This is a presentation summary from the 2015 Illinois Farm Economics Summit (IFES) which occurred December 14-18, 2015. A complete collection of presentations including PowerPoint Slides (PPT) and printable summaries (PDF) are available here.
The EPA released the final rulemaking for 2014-2016 RFS standards on November 30. This release follows preliminary rulemaking released on May 29 of this year. The biodiesel and advanced mandates in the final rulemaking were only slightly larger than in the preliminary proposal. The ethanol mandates, as expected, were cut below statutory levels each year. However, the ethanol mandates, particularly for 2015 and 2016, were raised more than many expected compared to the levels in the preliminary proposal. Even though many were surprised, the increases in the ethanol mandates in the final rulemaking were consistent with the stated intention of the EPA to have a “push” in the mandates above the E10 blend wall. Language in the final rule making clearly confirmed this push strategy. For example:
“The 2016 standards are expected to spur further progress in overcoming current constraints in renewable fuel distribution infrastructure, which in turn is expected to lead to substantial growth over time in the production and use of renewable fuels.”
Many in agriculture have expressed disappointment that the ethanol mandates for 2014-2016 were cut below statutory levels in the final rulemaking (statutory levels of 14.4, 15.0, and 15.0 billion gallons in 2014, 2015, and 2016, respectively). To gain some perspective on these cuts to the RFS mandates it is helpful to go back and take a look at the cuts in the first proposal for 2014 released by the EPA on November 30, 2013. Assuming no growth in gasoline and diesel use and a waiver of all cellulosic volumes, the November 2013 proposal essentially put a ceiling on the conventional ethanol mandate of 13.01 billion gallons. Projecting this new framework over the remaining life of the RFS through 2022 implied very large cuts in the mandates, totaling 17.1 billion gallons for ethanol. The language in the November 2013 proposal also seemed to signal the possibility of future cuts to the advanced mandates if meeting the advanced mandates would have necessitated substantial ethanol use above the E10 blend wall. The message from the November 2013 proposal was unmistakable–very large cuts in RFS mandates relative to statutory volumes.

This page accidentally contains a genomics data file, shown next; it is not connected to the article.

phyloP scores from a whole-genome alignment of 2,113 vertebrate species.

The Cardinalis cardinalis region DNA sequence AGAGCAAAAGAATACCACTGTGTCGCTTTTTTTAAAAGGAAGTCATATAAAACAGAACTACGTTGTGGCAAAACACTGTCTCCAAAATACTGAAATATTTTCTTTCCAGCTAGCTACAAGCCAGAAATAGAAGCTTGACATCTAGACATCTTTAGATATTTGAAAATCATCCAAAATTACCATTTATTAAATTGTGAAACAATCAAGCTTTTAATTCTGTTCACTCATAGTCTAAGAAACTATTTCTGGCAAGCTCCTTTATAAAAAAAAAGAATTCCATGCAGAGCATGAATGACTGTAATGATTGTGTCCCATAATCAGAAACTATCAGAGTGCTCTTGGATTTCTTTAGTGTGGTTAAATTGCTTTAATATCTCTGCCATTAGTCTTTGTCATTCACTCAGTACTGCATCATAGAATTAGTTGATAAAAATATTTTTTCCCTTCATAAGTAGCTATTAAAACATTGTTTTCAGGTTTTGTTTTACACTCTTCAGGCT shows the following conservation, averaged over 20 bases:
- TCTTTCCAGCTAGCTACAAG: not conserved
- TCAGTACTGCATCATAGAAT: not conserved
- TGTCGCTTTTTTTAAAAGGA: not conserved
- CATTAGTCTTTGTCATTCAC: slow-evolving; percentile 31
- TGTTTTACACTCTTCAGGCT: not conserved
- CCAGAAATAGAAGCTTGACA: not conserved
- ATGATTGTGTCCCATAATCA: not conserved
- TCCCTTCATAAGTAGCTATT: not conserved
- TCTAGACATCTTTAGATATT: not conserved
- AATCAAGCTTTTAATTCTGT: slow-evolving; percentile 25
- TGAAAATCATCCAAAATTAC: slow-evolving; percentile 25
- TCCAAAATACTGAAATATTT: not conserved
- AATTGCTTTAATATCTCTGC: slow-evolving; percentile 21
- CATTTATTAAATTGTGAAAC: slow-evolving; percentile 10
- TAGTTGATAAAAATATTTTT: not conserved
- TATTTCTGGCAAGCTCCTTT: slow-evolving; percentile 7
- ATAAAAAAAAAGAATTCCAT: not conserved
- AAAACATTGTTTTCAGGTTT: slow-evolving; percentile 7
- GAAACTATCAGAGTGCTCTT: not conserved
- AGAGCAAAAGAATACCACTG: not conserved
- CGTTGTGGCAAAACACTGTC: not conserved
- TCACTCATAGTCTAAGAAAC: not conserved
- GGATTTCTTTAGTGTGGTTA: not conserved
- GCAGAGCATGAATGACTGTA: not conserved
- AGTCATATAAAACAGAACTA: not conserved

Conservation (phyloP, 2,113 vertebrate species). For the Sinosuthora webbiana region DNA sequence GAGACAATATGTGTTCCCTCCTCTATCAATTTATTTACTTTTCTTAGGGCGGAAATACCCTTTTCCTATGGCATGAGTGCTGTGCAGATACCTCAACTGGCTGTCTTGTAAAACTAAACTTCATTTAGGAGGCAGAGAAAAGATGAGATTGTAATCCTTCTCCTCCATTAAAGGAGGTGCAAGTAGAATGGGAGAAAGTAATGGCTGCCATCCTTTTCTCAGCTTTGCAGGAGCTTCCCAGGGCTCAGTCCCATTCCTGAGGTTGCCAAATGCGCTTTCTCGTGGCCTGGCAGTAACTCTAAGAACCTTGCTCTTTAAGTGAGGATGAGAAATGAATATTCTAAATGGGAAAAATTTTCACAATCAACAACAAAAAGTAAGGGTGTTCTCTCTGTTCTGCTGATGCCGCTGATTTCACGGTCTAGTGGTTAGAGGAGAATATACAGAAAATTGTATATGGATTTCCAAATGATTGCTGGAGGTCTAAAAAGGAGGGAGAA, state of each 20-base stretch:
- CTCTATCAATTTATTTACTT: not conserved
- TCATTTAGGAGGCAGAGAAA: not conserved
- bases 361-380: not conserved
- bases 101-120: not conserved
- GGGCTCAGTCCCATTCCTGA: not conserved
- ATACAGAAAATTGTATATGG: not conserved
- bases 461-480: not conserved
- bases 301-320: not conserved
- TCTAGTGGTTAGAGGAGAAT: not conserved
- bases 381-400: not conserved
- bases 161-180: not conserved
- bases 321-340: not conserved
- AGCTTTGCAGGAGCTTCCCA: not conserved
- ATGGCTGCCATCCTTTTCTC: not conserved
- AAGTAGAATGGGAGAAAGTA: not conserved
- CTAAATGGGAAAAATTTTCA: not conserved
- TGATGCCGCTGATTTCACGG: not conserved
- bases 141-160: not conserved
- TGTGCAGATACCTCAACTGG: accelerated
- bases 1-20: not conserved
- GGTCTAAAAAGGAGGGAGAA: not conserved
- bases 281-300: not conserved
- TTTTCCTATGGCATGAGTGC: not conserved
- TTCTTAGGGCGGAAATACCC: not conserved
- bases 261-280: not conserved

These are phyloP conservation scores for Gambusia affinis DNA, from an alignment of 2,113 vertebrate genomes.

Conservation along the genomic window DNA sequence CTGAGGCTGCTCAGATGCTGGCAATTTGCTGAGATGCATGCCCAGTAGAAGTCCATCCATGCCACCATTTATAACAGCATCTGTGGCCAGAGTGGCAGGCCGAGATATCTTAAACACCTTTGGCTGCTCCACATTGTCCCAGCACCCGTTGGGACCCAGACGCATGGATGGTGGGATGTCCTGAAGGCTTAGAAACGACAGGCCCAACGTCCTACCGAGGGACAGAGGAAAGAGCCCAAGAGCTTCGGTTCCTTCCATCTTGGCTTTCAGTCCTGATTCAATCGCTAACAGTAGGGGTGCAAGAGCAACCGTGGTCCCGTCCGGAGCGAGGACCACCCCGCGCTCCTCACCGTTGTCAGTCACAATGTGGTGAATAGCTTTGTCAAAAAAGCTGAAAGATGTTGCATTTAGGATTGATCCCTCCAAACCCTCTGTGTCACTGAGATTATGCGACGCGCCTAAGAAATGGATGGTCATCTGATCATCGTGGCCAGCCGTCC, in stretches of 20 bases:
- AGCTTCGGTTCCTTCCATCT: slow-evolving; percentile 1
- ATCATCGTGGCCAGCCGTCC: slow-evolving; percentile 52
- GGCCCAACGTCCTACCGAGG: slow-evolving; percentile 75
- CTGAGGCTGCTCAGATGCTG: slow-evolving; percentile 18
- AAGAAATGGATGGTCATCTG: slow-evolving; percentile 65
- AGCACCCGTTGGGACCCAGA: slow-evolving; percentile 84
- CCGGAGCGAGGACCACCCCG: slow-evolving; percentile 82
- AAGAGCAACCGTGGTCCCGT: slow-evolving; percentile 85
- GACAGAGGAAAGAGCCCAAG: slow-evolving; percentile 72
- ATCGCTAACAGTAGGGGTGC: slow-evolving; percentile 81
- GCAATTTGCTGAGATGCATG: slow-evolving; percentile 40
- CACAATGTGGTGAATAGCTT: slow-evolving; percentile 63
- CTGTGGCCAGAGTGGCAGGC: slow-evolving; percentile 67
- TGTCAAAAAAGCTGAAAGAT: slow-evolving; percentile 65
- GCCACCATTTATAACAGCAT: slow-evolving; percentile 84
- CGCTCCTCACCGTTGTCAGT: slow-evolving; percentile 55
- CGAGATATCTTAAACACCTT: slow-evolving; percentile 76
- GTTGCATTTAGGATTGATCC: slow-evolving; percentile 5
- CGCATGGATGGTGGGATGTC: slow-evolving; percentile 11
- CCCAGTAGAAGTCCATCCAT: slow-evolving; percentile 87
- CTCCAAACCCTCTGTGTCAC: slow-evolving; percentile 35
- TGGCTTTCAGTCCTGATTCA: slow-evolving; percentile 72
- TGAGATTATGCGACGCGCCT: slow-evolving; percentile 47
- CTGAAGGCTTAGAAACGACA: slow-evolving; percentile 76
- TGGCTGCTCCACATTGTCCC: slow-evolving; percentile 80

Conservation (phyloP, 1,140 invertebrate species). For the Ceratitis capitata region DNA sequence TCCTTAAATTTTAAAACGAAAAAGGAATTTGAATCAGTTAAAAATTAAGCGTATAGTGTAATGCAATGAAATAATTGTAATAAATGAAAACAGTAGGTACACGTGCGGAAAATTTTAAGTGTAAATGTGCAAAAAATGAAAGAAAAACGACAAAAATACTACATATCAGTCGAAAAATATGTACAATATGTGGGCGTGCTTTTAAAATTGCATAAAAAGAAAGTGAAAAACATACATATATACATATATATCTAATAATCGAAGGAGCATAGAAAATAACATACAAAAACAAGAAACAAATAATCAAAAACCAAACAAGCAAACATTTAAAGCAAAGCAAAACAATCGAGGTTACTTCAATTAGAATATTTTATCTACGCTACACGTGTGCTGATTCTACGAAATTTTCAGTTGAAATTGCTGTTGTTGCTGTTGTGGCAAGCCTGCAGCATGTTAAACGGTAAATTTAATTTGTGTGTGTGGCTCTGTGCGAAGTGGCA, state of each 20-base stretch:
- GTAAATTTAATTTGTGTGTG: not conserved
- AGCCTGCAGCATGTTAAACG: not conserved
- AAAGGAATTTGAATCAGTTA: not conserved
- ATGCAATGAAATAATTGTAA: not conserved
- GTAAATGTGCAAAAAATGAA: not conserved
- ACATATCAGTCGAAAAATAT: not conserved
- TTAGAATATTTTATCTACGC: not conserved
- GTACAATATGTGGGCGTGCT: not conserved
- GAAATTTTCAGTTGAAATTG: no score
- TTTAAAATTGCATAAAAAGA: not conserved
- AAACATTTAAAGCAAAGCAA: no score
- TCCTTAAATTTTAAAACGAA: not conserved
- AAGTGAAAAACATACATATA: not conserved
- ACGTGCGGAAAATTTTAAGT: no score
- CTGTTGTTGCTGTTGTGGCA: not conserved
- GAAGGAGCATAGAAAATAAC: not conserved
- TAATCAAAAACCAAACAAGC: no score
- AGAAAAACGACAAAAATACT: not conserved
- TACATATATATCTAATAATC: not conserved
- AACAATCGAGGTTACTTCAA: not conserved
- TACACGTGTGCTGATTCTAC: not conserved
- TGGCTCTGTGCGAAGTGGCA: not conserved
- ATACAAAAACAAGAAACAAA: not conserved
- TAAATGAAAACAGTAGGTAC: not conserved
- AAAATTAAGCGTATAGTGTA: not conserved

Now roll the clock forward to the final 2014-2016 EPA rules released on November 30. While it is still reasonable to assume a waiver of all cellulosic volumes (as a first approximation), gasoline and diesel use has clearly rebounded due to lower crude oil prices. In addition, the EPA sent strong signals in the latest proposal that it favored: i) getting the ethanol mandate back to statutory levels as soon as possible, likely in 2017; and ii) increasing advanced biofuels due to climate mitigation benefits. The combined effect of the changes relative to the original proposal in November 2013 was to reduce the size of the cuts to the conventional ethanol mandates over 2014-2022 dramatically, from a total of 17.3 to just 1.9 billion gallons. The bottom-line is that the latest rulemaking from the EPA implies relatively modest cuts in the ethanol mandate and that these cuts will likely only be imposed for three years (2014/15/16). In addition, there is nothing in the proposal that signals a willingness on the part of the EPA to cut the advanced mandate in the future. All in all, this represents a significant win for conventional and advanced biofuels and puts the RFS back on track to spur further growth in both types of biofuels production, especially biodiesel.
- The slides for this presentation can be found at:
- For related analysis, see the following farmdoc daily articles:
- Irwin, S., and D. Good. “Implementing the RFS with a ‘Push’ Strategy: What Happens after 2016?” farmdoc daily (5):112, Department of Agricultural and Consumer Economics, University of Illinois at Urbana-Champaign, June 17, 2015.
- Irwin, S. and D. Good. “Does it Matter Whether the EPA Targets Volumetric or Fractional RFS Standards?” farmdoc daily (5):107, Department of Agricultural and Consumer Economics, University of Illinois at Urbana-Champaign, June 10, 2015.
January 5, 2015 Note: This article has been modified from the original version published on December 30, 2015. The last sentence of the article was changed to make clear the distinction between conventional and advanced biofuel according the RFS. Corn-based ethanol is a “conventional” biofuel and biodiesel is an “advanced” biofuel under the RFS.
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